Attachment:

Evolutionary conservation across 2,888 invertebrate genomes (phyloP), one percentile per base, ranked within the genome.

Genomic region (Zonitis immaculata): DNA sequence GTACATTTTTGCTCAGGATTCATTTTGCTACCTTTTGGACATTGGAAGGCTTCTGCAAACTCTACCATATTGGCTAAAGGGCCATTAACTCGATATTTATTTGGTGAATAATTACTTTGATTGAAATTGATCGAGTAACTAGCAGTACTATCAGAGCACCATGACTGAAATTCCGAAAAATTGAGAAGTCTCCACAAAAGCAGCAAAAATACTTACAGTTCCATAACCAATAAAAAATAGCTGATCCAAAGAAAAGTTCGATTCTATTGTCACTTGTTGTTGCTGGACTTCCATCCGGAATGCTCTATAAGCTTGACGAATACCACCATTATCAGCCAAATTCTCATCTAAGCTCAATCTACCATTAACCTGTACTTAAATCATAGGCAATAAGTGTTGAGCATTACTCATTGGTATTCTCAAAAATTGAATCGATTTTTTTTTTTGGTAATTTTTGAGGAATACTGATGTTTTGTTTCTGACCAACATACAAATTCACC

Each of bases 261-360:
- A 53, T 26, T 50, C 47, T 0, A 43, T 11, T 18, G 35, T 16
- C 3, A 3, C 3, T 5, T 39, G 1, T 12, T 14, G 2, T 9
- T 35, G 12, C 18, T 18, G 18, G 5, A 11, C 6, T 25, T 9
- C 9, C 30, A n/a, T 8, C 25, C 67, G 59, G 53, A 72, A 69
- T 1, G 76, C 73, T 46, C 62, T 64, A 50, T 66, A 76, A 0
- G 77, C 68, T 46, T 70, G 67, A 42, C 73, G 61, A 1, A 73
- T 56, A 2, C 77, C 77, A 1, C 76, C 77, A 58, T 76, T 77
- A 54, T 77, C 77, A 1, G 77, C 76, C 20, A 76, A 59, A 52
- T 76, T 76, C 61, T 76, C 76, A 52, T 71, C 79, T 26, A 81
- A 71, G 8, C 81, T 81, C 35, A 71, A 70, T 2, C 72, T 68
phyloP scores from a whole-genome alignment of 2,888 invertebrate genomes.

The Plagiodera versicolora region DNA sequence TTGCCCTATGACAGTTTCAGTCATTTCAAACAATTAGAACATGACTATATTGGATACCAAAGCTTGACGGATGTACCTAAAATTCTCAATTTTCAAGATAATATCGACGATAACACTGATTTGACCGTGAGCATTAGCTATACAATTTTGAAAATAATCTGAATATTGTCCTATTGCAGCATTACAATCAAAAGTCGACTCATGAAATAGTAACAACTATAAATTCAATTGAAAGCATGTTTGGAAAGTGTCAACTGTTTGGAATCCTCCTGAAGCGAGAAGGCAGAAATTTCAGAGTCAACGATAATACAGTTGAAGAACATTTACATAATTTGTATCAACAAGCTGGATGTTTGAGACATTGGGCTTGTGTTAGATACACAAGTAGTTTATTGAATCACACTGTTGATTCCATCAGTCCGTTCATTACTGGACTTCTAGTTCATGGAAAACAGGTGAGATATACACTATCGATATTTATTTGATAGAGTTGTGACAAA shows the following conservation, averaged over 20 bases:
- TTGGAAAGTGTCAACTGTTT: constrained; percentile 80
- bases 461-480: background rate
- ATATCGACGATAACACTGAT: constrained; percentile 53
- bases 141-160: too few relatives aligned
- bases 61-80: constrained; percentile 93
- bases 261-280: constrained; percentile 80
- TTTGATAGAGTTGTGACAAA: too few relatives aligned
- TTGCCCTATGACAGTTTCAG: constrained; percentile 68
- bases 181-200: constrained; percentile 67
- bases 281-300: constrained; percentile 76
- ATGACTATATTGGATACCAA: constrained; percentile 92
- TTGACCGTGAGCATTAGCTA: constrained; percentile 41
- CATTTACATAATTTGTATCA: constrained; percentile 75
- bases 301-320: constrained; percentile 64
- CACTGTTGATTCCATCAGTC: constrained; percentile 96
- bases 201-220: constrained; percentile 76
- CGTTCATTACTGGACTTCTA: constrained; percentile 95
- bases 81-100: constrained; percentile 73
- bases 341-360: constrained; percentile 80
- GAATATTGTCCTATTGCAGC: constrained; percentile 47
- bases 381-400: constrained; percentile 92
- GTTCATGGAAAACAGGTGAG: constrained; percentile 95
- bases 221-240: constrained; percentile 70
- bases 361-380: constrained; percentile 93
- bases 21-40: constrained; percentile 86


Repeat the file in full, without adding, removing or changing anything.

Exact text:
Evolutionary conservation across 2,888 invertebrate genomes (phyloP), one percentile per base, ranked within the genome.

Genomic region (Zonitis immaculata): DNA sequence GTACATTTTTGCTCAGGATTCATTTTGCTACCTTTTGGACATTGGAAGGCTTCTGCAAACTCTACCATATTGGCTAAAGGGCCATTAACTCGATATTTATTTGGTGAATAATTACTTTGATTGAAATTGATCGAGTAACTAGCAGTACTATCAGAGCACCATGACTGAAATTCCGAAAAATTGAGAAGTCTCCACAAAAGCAGCAAAAATACTTACAGTTCCATAACCAATAAAAAATAGCTGATCCAAAGAAAAGTTCGATTCTATTGTCACTTGTTGTTGCTGGACTTCCATCCGGAATGCTCTATAAGCTTGACGAATACCACCATTATCAGCCAAATTCTCATCTAAGCTCAATCTACCATTAACCTGTACTTAAATCATAGGCAATAAGTGTTGAGCATTACTCATTGGTATTCTCAAAAATTGAATCGATTTTTTTTTTTGGTAATTTTTGAGGAATACTGATGTTTTGTTTCTGACCAACATACAAATTCACC

Each of bases 261-360:
- A 53, T 26, T 50, C 47, T 0, A 43, T 11, T 18, G 35, T 16
- C 3, A 3, C 3, T 5, T 39, G 1, T 12, T 14, G 2, T 9
- T 35, G 12, C 18, T 18, G 18, G 5, A 11, C 6, T 25, T 9
- C 9, C 30, A n/a, T 8, C 25, C 67, G 59, G 53, A 72, A 69
- T 1, G 76, C 73, T 46, C 62, T 64, A 50, T 66, A 76, A 0
- G 77, C 68, T 46, T 70, G 67, A 42, C 73, G 61, A 1, A 73
- T 56, A 2, C 77, C 77, A 1, C 76, C 77, A 58, T 76, T 77
- A 54, T 77, C 77, A 1, G 77, C 76, C 20, A 76, A 59, A 52
- T 76, T 76, C 61, T 76, C 76, A 52, T 71, C 79, T 26, A 81
- A 71, G 8, C 81, T 81, C 35, A 71, A 70, T 2, C 72, T 68
phyloP scores from a whole-genome alignment of 2,888 invertebrate genomes.

The Plagiodera versicolora region DNA sequence TTGCCCTATGACAGTTTCAGTCATTTCAAACAATTAGAACATGACTATATTGGATACCAAAGCTTGACGGATGTACCTAAAATTCTCAATTTTCAAGATAATATCGACGATAACACTGATTTGACCGTGAGCATTAGCTATACAATTTTGAAAATAATCTGAATATTGTCCTATTGCAGCATTACAATCAAAAGTCGACTCATGAAATAGTAACAACTATAAATTCAATTGAAAGCATGTTTGGAAAGTGTCAACTGTTTGGAATCCTCCTGAAGCGAGAAGGCAGAAATTTCAGAGTCAACGATAATACAGTTGAAGAACATTTACATAATTTGTATCAACAAGCTGGATGTTTGAGACATTGGGCTTGTGTTAGATACACAAGTAGTTTATTGAATCACACTGTTGATTCCATCAGTCCGTTCATTACTGGACTTCTAGTTCATGGAAAACAGGTGAGATATACACTATCGATATTTATTTGATAGAGTTGTGACAAA shows the following conservation, averaged over 20 bases:
- TTGGAAAGTGTCAACTGTTT: constrained; percentile 80
- bases 461-480: background rate
- ATATCGACGATAACACTGAT: constrained; percentile 53
- bases 141-160: too few relatives aligned
- bases 61-80: constrained; percentile 93
- bases 261-280: constrained; percentile 80
- TTTGATAGAGTTGTGACAAA: too few relatives aligned
- TTGCCCTATGACAGTTTCAG: constrained; percentile 68
- bases 181-200: constrained; percentile 67
- bases 281-300: constrained; percentile 76
- ATGACTATATTGGATACCAA: constrained; percentile 92
- TTGACCGTGAGCATTAGCTA: constrained; percentile 41
- CATTTACATAATTTGTATCA: constrained; percentile 75
- bases 301-320: constrained; percentile 64
- CACTGTTGATTCCATCAGTC: constrained; percentile 96
- bases 201-220: constrained; percentile 76
- CGTTCATTACTGGACTTCTA: constrained; percentile 95
- bases 81-100: constrained; percentile 73
- bases 341-360: constrained; percentile 80
- GAATATTGTCCTATTGCAGC: constrained; percentile 47
- bases 381-400: constrained; percentile 92
- GTTCATGGAAAACAGGTGAG: constrained; percentile 95
- bases 221-240: constrained; percentile 70
- bases 361-380: constrained; percentile 93
- bases 21-40: constrained; percentile 86